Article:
Chateau Musar Dinner
Join us for an evening where our guest wines will take the centre stage.
The evening is hosted by wine specialist, Jane Sowter. Exhibiting a luxurious choice of European wines to your palette, Jane's extensive knowledge will impress you as you explore the depths and flavours of each wine.
Our talented Head Chef has carefully crafted the perfect menu to compliment each wine so you can enjoy the perfect dining and wine pairing experience. Find out more about Chateau Musar here.
All for just £40.00pp
Please note: a £10pp deposit is required upon booking.
Call 01892 520587 to book!
Lebanon – The origin and home of Chateau Musar
Lebanon is a land of contrast from the blue deep Mediterranean to a verdant countryside in the Bekaa Valley, from arid hills to flourishing citrus groves, yet it is a small country, smaller than the size of Wales. It is a narrow coastal country in the Eastern Mediterranean with rich cultural heritage in the various archaeological sites, museums, Roman temples and Crusader castles.
Lebanon also has a rich wine heritage; the Roman site of Baalbek in the Bekaa Valley was a flourishing Phoenician city dedicated to the God Baal – within Baalbek, there is the temple of Bacchus dedicated to the God of Wine. This is an ancient vignoble – vines have been grown here for thousands of years.
There are approximately 1,400 hectares of vineyards planted in Lebanon at an average altitude of 1,000 metres. The soil is gravely over a limestone base. A perfect vineyard climate – long warm summers, cool and relatively frost free winters with an abundant natural water supply from the melting mountain snow has resulted in this small beautiful diverse country producing some of the world’s most distinctive red wines.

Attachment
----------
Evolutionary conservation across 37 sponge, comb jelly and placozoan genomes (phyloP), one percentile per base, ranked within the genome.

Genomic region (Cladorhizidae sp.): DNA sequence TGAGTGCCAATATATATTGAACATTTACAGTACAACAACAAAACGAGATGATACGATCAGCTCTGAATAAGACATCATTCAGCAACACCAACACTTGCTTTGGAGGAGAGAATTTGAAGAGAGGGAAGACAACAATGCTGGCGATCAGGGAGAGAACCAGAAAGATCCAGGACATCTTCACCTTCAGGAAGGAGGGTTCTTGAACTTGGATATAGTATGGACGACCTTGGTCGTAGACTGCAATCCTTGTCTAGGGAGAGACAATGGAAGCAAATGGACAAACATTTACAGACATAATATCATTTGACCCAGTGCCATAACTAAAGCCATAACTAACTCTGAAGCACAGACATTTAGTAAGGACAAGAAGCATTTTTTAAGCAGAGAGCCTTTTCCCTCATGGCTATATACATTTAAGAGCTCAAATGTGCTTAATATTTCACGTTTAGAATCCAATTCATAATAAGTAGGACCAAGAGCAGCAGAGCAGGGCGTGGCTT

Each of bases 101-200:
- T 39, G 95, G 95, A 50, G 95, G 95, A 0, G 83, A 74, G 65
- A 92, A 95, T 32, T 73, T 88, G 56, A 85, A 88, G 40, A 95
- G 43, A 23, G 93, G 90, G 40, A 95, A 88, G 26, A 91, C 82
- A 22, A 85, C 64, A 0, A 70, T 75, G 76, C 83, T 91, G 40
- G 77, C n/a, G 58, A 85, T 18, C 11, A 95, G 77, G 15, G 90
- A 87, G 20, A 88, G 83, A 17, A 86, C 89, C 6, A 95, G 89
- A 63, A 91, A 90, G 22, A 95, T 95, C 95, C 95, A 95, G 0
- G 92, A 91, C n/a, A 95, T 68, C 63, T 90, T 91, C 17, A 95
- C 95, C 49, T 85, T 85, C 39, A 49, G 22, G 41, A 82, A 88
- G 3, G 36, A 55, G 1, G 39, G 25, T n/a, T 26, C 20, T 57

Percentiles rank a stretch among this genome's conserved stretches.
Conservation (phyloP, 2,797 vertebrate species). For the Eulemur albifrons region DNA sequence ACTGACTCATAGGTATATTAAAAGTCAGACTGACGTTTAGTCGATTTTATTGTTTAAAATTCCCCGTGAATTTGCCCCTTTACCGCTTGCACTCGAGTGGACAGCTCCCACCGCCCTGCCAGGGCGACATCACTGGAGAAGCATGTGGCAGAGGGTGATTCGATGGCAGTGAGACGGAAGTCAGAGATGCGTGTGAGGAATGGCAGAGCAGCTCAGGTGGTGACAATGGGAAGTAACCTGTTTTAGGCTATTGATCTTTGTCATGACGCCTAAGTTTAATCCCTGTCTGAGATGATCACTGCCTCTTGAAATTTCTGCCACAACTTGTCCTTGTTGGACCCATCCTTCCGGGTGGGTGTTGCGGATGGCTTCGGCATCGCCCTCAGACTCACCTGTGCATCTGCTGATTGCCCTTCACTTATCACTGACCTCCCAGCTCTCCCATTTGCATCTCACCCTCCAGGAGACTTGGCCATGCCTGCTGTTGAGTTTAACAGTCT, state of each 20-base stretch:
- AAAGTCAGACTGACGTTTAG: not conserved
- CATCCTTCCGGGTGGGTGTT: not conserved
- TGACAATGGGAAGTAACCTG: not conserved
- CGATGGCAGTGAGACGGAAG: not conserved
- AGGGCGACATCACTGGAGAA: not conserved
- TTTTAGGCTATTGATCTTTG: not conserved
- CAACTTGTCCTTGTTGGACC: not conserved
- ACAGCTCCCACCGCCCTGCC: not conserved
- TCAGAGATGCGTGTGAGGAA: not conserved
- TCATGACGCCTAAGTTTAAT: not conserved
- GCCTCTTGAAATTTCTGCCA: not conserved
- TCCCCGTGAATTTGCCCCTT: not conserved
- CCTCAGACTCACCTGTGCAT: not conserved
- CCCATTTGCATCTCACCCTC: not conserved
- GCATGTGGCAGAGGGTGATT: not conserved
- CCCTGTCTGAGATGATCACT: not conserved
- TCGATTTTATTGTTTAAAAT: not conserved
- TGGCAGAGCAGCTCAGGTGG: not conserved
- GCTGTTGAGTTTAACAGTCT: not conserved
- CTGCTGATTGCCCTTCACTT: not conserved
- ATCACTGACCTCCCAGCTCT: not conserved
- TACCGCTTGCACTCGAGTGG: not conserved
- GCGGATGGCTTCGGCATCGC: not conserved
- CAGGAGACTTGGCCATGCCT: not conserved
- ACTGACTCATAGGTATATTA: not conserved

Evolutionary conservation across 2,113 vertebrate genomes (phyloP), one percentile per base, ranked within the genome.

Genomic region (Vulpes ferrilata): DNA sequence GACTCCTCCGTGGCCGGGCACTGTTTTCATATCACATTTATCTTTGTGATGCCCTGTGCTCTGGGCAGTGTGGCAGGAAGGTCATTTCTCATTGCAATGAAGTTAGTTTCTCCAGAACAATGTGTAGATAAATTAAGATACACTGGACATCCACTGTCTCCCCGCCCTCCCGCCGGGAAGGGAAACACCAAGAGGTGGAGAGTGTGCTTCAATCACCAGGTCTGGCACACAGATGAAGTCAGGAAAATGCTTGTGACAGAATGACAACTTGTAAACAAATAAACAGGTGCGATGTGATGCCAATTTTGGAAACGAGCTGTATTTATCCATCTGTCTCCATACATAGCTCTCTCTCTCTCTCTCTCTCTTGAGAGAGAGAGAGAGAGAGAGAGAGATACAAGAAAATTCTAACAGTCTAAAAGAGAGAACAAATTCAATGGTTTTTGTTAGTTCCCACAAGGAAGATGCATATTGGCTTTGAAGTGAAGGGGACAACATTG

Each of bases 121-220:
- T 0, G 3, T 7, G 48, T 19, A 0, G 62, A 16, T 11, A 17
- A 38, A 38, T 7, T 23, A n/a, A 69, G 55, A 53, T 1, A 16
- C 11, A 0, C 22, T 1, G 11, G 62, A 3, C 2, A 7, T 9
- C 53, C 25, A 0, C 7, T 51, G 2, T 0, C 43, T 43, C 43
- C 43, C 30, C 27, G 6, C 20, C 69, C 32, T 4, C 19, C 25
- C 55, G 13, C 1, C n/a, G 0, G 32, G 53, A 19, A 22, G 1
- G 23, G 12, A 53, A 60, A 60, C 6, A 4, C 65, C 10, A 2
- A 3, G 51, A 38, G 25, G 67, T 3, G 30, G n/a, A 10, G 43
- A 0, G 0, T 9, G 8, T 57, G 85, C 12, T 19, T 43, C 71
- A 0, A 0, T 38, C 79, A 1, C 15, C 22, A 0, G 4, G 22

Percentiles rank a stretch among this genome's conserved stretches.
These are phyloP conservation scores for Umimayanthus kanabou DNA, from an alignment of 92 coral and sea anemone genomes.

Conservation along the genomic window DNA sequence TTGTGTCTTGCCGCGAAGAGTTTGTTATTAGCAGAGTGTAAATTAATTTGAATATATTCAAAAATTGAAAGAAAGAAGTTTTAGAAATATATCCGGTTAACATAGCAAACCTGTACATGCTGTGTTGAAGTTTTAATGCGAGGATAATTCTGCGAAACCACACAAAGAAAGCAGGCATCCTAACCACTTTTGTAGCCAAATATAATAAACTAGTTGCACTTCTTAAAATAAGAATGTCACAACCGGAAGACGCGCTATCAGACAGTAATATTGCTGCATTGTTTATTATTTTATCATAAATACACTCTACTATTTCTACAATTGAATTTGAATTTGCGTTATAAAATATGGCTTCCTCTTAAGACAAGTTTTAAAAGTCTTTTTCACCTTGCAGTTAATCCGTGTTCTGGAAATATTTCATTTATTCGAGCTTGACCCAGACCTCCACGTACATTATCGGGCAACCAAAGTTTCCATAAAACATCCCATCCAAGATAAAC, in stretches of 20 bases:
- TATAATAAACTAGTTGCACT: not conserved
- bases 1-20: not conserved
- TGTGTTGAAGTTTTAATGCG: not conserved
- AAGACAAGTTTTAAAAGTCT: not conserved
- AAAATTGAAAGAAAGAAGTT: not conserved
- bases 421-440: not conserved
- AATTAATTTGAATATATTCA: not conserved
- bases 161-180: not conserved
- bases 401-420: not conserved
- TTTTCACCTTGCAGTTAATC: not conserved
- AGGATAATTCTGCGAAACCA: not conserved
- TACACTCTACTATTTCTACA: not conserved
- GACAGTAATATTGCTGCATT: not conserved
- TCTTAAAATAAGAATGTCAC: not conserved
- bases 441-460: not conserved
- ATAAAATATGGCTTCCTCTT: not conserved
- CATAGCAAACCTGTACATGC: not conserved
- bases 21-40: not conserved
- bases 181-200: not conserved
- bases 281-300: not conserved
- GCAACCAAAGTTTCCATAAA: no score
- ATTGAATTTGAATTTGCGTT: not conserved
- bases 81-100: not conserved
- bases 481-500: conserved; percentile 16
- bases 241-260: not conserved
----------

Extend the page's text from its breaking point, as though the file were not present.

Chateau Musar was established in Ghazir by Gaston Hochar in 1930. It is still run as a small and passionate family business today and celebrated its 85th anniversary in 2015.
Chateau Musar red wines are a varying blend of old vine, low yielding Cabernet Sauvignon, Cinsault and Carignan, approximately one third of each. Fermentation is in concrete, then the wine spends a year in the vat (each variety is vatted separately), then a year or so in French nevers oak. It is blended in the third year, put back into vat and bottled at the end of the third year and cellared for up to six or seven years before release. There is no fining, minimum filtration and sulphites are kept very low.
The late Serge Hochar was not looking for varietal or fruit aromas, he wanted his wines to speak to him – of the place it comes from and of all that went into it – and for it to integrate with his own brain and history and memories.“If it doesn’t talk to me, I stop drinking. I’m not interested in a wine that’s been killed by technology, I want one that vibrates, a true wine”.